When I was a kid, I used to spend time with playstation and computers. At that time, I always wondered how those tiny components inside rectangular black boxes entertain me by making me play cool games and watch movies. When I grew up, I realized its the combination of logic design and physical design that makes an Integrated Circuit that is sitting inside the device you currently hold in your hand.
In this blog post, we will learn the basics of VLSI physical design or VLSI backend design that is used to create modern ICs that power up numerous electronic applications.
What is VLSI Physical Design?
The final output of a frontend design or circuit design or logic design is a netlist. Netlist contains the logical functionality of your chip. This netlist could be viewed as a plethora of instances with interconnections between them based on the functionality you wish to implement.
This connectivity information in a netlist is a layer of abstraction of your hardware which must be converted to a physically realizable format (having geometric shapes) that is manufacturable.
The process of converting a gate-level netlist into a physically realizable format (GDSII) which finally becomes the hardware is called Physical Design.
Actually, Physical Design contains a lot more steps to be done than the above simplified definition. Figure 1 shows the conversion of a simple transistor level circuit to a physically realizable layout.
In VLSI, Physical Design is the only domain where you can see circuits in a Graphical User Interface (GUI) with geometric shapes and colors as shown in Figure 2. It is an excellent career choice for engineering minds with an artistic background.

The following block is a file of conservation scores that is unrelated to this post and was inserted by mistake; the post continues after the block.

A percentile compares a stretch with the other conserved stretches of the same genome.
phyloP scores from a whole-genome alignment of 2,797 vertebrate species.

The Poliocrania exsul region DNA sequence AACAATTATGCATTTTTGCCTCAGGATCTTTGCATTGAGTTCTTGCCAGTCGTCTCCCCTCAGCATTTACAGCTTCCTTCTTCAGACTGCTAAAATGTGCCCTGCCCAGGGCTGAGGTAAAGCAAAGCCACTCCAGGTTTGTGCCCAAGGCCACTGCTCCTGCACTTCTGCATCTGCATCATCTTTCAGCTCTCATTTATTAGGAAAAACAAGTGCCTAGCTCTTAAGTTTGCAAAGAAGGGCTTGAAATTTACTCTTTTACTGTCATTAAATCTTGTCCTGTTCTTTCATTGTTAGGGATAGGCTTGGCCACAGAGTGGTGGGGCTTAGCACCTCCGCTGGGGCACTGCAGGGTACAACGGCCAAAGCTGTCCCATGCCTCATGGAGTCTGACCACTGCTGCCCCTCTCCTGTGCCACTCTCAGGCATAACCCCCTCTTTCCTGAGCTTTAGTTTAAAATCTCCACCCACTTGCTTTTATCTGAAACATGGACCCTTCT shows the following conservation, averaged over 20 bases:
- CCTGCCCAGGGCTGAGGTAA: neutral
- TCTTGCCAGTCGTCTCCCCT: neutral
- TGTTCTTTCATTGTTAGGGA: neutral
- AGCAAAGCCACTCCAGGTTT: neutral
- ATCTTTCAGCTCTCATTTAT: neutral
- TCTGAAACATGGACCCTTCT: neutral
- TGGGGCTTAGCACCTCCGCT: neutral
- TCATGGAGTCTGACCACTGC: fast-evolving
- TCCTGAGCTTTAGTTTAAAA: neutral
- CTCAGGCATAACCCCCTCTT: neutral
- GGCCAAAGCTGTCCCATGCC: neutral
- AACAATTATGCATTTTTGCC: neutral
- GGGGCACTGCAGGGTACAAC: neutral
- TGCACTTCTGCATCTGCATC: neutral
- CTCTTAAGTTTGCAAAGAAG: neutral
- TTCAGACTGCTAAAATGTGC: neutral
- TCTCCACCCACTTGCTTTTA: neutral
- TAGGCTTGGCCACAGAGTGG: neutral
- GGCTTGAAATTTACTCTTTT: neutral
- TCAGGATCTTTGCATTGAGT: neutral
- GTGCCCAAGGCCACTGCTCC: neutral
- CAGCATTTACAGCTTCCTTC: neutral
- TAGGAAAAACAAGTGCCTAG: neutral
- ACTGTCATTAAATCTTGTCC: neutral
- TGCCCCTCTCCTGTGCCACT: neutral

Physical Design involves dedicated flows and methodologies for each step in the design process with the help of EDA tools and scripts.
A design is poor if it is not verified and validated 100% before manufacturing. Hence, Physical Design involves robust verification flows to verify and validate the design in terms of timing, power and area.
Why VLSI Physical Design Flow?
Physical design is all about placing instances defined in the netlist and connecting them by routing through metal layer stack to satisfy design specifications such as timing, power and area. Current IC designs have multi-million instances that are interconnected with several stack of metal layers that connect these instances. Manually performing each step in the design process is not feasible, takes huge amount of time and is error prone.
The complexity in designing a multi-million instance based IC is huge and hence we need dedicated automation flows that complete specific tasks needed to be performed at each step in the design which reduces design time and errors. These flows require knowledge and understanding of EDA tools and scripting languages such as Tcl, Perl or Python.
In addition to complexity, as time to market for chips is decreasing, reuse of IP (Intellectual Property) blocks is highly preferred in each design.
VLSI Physical Design Flow
Typical VLSI Physical Design (PD) flow is shown in Figure 1. This is a standard flow that is followed in modern IC design. Each step in the PD flow has sub flows or further steps that are needed to be performed.
Major steps involved in Physical Design are
- Power Planning
- Clock Tree Synthesis (CTS)
Major verification steps involved in Physical Design are
- Static Timing Analysis (STA)
- Power Distribution Network Analysis (PDN)
- Physical Verification (PV)
Commonly used EDA tools for Floorplanning and Place and Route are
- Cadence Innovus, Cadence Encounter
- Synopsys IC Compiler II
Commonly used EDA tools for STA, PDN and PV are
- Synopsys PrimeTime
- Apache RedHawk
- Mentor Graphics Calibre
Related Terminologies: [Floorplanning]
Goal: Calculate the size of blocks, figure out the position of blocks and do power planning. Keep highly connected blocks physically close to each other.
In today’s IC design, because of huge design complexity, hierarchical design approach is followed. What this means is, the entire chip is divided into partitions or sub-blocks that are interconnected at a TOP_LEVEL module.